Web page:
Recently, there has been an increasing number of river water quality deterioration that has brought into water quality disruptions that entering dams including in Johor and one of them is occurred in Sembrong Dam in Johor. Sembrong Dam is a major water source for some 120,000 people in the districts of Kluang and parts of Batu Pahat. The quality of water in Sembrong should be well-monitored in ensuring the continuous distribution of clean and safe water supply to peoples. Based on the news reported by The Star news dated on 11 May 2015, the water bodies in Sembrong Dam are polluted by the algae blooms which has started to cause problems in treating water phase by clogging up the filters and causing the production to be reduced and finally resulting in frequent water disruptions to residents. Therefore, there is a need to study the water quality of the dam water prior to further water treatment. One of important characterizations is by measuring chlorophyll-a and the isolation of the dominant microalgae species in the water body in which they are able to indicate the level of water pollution. This paper presents the determination of chlorophyll-a and the isolation of microalgae strains collected from Sembrong Dam. Chlorophyll-a is a photosynthetic pigment present in all species of phytoplankton, including algae and in some photosynthetic bacteria, known as cyanobacteria. The method used in measuring the chlorophyll-a is based on the standard method of IS0 10 260. The average chlorophyll-a concentration measured at Sembrong Dam is 175.9 µg L-1 and it is responsible for the appearance of green color in the sample and it is categorized into hypereutrophic state which is highly polluted. The technique used for isolation of microalgae strains is traditional method which is by spreading the sample on agar. The pure isolate indicated that the genus Botryococcus is the dominant algae species which is characterized morphologically. Both chlorophyll-a and microalgae

  9. Monolayers and multilayers of chlorophyll [correction of chlorophyl] a on a mercury electrode.

    PubMed

    Moncelli, M R; Becucci, L; Dolfi, A; Tadini Buoninsegni, F; Agostiano, A

    2002-05-15

    A novel experimental technique used to investigate chlorophyll films on a hanging mercury drop electrode is described. Two different procedures are employed to prepare self-assembled chlorophyll monolayers and multilayers on the mercury electrode. Upon illuminating the chlorophyll a (Chl)-coated mercury electrode with an appropriate light source, the photocurrents generated by the Chl aggregates are measured under short-circuit conditions in the absence of photoartefacts. The preliminary results obtained by this novel technique are presented. PMID:12009465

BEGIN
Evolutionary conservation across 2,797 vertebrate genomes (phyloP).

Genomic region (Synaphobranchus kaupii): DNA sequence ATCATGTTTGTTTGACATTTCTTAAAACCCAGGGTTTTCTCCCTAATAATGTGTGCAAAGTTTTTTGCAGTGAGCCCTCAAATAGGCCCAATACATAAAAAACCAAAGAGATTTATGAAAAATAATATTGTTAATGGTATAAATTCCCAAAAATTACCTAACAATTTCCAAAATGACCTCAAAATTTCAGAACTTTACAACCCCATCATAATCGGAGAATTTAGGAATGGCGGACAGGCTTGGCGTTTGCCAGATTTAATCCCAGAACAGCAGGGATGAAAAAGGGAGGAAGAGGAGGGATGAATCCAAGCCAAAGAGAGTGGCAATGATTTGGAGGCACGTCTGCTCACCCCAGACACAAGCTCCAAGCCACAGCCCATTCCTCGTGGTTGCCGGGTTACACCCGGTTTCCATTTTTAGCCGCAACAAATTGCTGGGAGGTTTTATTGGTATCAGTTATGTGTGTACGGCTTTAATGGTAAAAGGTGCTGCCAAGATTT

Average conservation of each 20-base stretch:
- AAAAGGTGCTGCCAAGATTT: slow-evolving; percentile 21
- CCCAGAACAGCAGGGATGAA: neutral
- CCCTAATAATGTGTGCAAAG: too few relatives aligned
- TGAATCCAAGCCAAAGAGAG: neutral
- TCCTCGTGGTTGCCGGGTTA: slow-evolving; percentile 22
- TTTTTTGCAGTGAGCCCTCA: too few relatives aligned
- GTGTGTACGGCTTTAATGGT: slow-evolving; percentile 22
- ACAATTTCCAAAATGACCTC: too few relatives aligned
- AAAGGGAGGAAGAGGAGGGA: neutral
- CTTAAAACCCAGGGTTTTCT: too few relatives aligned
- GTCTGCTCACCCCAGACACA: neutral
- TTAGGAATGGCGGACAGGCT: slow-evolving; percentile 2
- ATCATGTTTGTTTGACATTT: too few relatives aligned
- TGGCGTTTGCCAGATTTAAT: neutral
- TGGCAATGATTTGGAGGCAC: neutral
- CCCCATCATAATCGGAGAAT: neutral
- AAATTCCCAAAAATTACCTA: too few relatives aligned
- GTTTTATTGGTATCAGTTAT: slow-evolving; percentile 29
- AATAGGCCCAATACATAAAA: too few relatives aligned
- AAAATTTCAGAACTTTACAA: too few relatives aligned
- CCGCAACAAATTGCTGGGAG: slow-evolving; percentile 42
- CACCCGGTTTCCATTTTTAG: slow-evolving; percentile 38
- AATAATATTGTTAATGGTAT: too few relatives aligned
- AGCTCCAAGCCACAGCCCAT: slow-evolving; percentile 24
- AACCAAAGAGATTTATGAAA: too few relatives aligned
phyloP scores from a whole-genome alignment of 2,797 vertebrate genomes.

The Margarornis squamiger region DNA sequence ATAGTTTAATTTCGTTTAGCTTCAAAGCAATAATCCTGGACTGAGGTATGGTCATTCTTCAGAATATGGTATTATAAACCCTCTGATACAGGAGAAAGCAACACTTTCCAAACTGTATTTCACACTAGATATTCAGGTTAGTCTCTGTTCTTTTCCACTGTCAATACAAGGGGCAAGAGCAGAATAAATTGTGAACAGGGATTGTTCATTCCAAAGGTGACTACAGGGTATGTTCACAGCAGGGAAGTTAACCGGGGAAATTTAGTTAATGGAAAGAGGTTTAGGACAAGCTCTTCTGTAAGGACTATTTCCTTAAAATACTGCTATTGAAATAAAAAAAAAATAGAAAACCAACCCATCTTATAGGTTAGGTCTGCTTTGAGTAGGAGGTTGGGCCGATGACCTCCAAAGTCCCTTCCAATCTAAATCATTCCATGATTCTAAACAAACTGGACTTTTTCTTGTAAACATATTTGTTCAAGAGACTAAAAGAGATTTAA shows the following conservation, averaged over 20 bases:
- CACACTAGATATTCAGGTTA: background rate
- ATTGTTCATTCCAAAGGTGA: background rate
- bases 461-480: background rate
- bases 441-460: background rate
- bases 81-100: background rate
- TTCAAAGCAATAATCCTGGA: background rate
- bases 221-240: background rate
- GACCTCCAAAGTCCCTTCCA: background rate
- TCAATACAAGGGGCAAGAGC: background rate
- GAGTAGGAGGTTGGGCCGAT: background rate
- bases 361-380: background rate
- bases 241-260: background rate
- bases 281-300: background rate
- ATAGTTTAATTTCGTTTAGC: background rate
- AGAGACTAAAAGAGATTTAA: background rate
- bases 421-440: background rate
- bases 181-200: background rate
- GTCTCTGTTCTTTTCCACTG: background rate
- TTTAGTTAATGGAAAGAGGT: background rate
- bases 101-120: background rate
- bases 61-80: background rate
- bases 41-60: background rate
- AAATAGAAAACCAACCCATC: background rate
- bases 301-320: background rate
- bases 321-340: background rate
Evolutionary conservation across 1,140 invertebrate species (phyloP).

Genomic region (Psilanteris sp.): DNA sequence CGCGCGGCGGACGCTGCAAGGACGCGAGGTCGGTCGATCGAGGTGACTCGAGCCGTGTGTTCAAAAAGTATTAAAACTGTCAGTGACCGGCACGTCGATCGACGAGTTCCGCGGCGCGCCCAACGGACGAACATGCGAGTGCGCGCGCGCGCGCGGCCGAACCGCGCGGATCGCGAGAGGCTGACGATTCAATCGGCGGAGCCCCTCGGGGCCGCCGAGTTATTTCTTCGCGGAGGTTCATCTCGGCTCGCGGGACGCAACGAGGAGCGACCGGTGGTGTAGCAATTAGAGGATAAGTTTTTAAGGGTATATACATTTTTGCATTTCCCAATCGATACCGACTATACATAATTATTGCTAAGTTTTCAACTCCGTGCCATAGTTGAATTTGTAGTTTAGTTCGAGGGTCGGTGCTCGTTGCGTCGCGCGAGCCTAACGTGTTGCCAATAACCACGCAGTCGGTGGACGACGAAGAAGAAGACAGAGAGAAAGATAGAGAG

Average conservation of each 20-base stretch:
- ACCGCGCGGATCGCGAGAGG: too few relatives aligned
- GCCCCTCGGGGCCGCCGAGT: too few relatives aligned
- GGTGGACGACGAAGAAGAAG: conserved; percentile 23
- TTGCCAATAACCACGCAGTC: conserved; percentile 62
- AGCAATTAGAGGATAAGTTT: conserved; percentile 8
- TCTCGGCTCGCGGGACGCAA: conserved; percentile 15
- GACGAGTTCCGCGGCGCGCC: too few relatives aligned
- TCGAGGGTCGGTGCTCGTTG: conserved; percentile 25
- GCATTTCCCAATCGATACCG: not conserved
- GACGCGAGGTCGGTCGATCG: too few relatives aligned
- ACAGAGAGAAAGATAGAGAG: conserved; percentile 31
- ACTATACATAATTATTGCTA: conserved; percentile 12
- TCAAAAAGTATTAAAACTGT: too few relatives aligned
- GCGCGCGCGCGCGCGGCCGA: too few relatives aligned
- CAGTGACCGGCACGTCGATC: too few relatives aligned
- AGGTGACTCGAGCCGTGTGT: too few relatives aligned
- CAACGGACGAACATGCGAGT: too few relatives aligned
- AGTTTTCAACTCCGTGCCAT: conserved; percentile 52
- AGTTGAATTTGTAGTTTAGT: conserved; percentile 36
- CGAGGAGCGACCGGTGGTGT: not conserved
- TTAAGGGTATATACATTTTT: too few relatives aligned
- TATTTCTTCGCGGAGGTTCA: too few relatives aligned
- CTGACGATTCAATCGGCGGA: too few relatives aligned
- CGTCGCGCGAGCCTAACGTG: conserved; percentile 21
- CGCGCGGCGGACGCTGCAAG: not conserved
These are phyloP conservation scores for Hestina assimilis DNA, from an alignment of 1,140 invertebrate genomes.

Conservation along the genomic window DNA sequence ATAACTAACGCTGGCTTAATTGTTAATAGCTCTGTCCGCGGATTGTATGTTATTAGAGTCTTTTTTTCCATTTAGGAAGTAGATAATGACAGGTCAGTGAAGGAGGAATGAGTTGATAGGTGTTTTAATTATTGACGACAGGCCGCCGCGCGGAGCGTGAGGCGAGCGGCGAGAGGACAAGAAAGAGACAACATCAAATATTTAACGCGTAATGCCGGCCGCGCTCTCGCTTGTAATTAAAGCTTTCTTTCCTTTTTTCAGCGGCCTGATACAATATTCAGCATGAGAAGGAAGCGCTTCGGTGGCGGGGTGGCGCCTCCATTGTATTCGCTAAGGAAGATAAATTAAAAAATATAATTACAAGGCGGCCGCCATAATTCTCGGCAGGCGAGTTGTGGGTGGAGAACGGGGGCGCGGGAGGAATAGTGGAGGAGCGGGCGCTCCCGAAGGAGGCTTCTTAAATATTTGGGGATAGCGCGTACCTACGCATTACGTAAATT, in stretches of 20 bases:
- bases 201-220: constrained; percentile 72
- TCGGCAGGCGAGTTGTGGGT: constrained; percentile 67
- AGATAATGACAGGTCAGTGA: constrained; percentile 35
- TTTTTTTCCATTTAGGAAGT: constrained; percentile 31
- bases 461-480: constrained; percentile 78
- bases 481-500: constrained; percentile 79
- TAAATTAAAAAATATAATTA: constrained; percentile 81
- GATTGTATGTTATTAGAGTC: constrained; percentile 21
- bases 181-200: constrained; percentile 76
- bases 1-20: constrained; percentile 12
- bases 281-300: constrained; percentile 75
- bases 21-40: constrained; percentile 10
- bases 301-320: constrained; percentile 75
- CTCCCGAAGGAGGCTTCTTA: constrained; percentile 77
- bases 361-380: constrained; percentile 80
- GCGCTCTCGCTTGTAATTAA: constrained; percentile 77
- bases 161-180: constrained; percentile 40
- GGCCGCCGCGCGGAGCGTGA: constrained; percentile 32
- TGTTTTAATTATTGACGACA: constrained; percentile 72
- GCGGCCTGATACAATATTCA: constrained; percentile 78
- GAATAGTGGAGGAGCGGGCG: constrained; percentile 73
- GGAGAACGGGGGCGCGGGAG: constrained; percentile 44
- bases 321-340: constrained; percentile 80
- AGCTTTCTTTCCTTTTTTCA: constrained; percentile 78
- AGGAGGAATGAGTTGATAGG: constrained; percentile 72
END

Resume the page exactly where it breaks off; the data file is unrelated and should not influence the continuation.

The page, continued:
10. [A Three Band Chlorophyll-a Concentration Estimation Model Based on GOCI Imagery].

    PubMed

    Guo, Yu-long; Li, Yun-mei; Li, Yuan; Lü, Heng; Liu, Ge; Wang, Xu-dong; Zhang, Si-min

    2015-09-01

    A GOCI-based three band model is proposed for chlorophyll-a concentration estimation based on the classical three band model. The model was built based on 289 in-situ measured chlorophyll-a concentration and hyperspectral spectrums-simulated GOCI spectrums, and was compared with MERIS-based three band model and GOCI band ratio model. At last, the model was validated using several GOCI images and an independent in-situ sampling dataset. The results showed that: (1) For the current dataset, the ratio of aph (680) and aph (660) was relatively stable. (2) The GOCI-based three band algorithm had a similar performance with MERIS-based three band algorithm in the modeling dataset. The R2 value of the GOCI-based three band model was 0. 809, which was a little lower than that of the MERIS-based three band model (R2 = 0. 820), but was obviously higher than that of GOCI band ratio model (R2 = 0. 450). (3) The performance of GOCI-based three band model in the validation dataset was similar with that in the modeling dataset, which was close to that of the MERIS-based three band model, and significantly better than that of GOCI band ratio model. (4) The GOCI image data validation indicated that GOCI band ratio model would clearly underestimate chlorophyll-a concentration in Taihu Lake. The spatial difference of chlorophyll-a concentration that yielded by the band ratio model was not clear. Compared with the widely used band ratio algorithm, the GOCI-based three band algorithm has higher stability, better accuracy, and stronger potential in application.

  11. [A Three Band Chlorophyll-a Concentration Estimation Model Based on GOCI Imagery].

    PubMed

    Guo, Yu-long; Li, Yun-mei; Li, Yuan; Lü, Heng; Liu, Ge; Wang, Xu-dong; Zhang, Si-min

    2015-09-01